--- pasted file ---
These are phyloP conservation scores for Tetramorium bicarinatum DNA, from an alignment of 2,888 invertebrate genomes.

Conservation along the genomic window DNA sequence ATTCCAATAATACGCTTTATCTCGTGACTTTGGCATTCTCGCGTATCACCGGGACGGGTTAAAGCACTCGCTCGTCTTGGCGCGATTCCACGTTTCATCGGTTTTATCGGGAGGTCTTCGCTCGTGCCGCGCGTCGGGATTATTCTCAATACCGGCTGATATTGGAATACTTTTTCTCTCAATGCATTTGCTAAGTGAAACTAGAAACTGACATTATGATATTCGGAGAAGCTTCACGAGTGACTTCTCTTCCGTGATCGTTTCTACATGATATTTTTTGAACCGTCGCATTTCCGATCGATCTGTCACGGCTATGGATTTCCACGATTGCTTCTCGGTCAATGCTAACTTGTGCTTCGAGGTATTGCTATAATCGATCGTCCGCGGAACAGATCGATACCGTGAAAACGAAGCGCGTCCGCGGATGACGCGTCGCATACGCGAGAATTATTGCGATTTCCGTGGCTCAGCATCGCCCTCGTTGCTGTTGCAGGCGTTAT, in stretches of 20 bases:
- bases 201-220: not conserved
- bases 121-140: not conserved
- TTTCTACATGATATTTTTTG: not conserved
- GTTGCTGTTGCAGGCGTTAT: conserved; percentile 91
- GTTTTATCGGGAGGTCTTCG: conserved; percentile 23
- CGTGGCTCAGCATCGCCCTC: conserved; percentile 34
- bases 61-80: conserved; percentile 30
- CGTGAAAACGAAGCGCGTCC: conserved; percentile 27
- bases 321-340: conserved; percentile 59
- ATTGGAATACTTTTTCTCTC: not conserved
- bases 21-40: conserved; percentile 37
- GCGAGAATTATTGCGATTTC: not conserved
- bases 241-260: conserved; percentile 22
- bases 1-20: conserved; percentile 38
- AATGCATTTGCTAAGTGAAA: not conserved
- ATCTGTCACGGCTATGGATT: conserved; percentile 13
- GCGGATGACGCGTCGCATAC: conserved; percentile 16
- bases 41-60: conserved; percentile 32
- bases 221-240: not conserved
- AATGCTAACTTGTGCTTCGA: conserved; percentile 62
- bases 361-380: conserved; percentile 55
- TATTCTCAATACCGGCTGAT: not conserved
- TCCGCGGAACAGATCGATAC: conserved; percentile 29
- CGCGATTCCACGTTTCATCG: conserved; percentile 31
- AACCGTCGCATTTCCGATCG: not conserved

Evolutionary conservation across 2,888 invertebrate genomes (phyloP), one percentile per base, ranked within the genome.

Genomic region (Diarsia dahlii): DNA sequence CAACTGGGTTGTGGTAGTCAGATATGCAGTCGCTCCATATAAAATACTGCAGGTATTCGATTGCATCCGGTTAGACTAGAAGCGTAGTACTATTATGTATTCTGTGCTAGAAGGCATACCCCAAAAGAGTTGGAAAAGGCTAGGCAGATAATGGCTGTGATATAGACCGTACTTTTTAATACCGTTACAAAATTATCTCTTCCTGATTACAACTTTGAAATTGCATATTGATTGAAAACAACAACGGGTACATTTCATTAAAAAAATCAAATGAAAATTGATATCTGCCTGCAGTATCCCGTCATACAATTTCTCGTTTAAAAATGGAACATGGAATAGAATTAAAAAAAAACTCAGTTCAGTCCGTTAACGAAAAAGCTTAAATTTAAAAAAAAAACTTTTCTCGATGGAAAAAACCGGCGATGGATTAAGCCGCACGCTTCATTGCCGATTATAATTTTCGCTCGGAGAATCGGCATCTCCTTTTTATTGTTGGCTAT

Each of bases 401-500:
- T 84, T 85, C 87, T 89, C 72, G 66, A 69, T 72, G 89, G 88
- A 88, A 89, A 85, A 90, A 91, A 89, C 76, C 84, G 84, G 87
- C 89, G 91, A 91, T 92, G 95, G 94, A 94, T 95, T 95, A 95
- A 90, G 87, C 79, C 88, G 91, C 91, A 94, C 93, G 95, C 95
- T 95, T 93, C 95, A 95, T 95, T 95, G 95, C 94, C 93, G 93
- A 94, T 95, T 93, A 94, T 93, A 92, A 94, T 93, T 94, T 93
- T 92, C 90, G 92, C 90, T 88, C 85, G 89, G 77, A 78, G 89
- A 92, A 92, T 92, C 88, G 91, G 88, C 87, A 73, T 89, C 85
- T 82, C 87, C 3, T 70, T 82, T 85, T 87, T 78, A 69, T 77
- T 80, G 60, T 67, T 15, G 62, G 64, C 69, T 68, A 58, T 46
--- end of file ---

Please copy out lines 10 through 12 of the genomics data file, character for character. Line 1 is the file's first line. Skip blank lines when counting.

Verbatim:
- CGTGAAAACGAAGCGCGTCC: conserved; percentile 27
- bases 321-340: conserved; percentile 59
- ATTGGAATACTTTTTCTCTC: not conserved